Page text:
But when major storms began to pummel the East Coast, the concept spread north.
"Insurers are now expanding the northern boundary of the 'named-storm territory' from Virginia to Maine," says David Finnis, who covers the property-casualty market for insurance broker Willis North America. Hurricane deductibles are now in effect in 19 states and the District of Columbia.
According to the III, these states allow percentage-based home insurance deductibles:
- New Jersey
- New York
- North Carolina
- Rhode Island
- South Carolina
- Washington, D.C.
But hurricane deductibles couldn't save insurance companies when Superstorm Sandy hit right before Halloween last year. With winds just below the 74-mile-per-hour threshold for hurricane status when it reached land, eight hard-hit states issued "no-hurricane deductible" decrees, and insurers weren't allowed to impose percentage-based deductibles. That
cost insurers $25 billion
And hurricane deductibles couldn't help insurers during the recent spate of 200-mile-per-hour tornadoes, which leveled several Midwestern towns and cost insurers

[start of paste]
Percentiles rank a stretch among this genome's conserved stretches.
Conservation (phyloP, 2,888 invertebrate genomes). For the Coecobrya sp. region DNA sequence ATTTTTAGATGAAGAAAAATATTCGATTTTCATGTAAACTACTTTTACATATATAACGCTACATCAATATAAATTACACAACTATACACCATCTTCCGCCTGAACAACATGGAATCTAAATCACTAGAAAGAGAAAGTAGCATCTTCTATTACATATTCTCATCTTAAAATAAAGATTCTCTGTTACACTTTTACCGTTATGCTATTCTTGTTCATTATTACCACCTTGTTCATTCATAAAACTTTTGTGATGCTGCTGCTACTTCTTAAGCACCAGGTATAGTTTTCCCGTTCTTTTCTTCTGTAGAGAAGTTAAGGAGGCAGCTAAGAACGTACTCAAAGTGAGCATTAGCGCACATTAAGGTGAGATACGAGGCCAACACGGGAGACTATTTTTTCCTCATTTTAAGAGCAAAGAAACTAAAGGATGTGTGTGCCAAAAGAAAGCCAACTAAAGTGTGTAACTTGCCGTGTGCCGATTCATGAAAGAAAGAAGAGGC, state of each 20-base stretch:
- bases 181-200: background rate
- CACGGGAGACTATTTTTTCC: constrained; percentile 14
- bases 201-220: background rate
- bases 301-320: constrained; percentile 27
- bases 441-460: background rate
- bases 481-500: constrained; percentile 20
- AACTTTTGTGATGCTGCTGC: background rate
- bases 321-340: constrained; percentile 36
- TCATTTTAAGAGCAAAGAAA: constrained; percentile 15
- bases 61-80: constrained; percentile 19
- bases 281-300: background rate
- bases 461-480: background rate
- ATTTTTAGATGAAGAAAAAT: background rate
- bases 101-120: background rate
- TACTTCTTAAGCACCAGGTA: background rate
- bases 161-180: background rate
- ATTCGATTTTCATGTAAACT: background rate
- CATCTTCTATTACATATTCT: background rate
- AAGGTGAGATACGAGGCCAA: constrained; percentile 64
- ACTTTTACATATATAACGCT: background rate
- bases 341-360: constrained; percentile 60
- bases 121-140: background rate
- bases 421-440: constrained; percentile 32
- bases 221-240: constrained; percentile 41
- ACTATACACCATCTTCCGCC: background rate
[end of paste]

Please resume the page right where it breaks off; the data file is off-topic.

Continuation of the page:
more than $4 billion.
As a result, many insurers now put another so-called "wind deductible" into their homeowners' policies. Simply put: Insurance won't pay if
wind, hurricane-strength or less, blows the roof off your home, or if hail shatters your windows and dents your siding, unless the damage exceeds your percentage-based deductible.
"They will soon be everywhere," complains J. Robert Hunter of the Consumer Federation of America.
Apples to apples
There's a lot of anger over these percentage-based deductibles, particularly in Texas, which is already the most expensive state for homeowners' insurance. (See rankings on the
Insurance Information Institute website
"We have pushed lawmakers to require home insurers to disclose a dollar equivalent alongside the percentage deductible on the policy so homeowners can make an apples-to-apples comparison," says Alex Winslow, executive director of Texas Watch. "And despite industry pushback, we passed a bill which requires this and are awaiting the signature of Gov. Perry."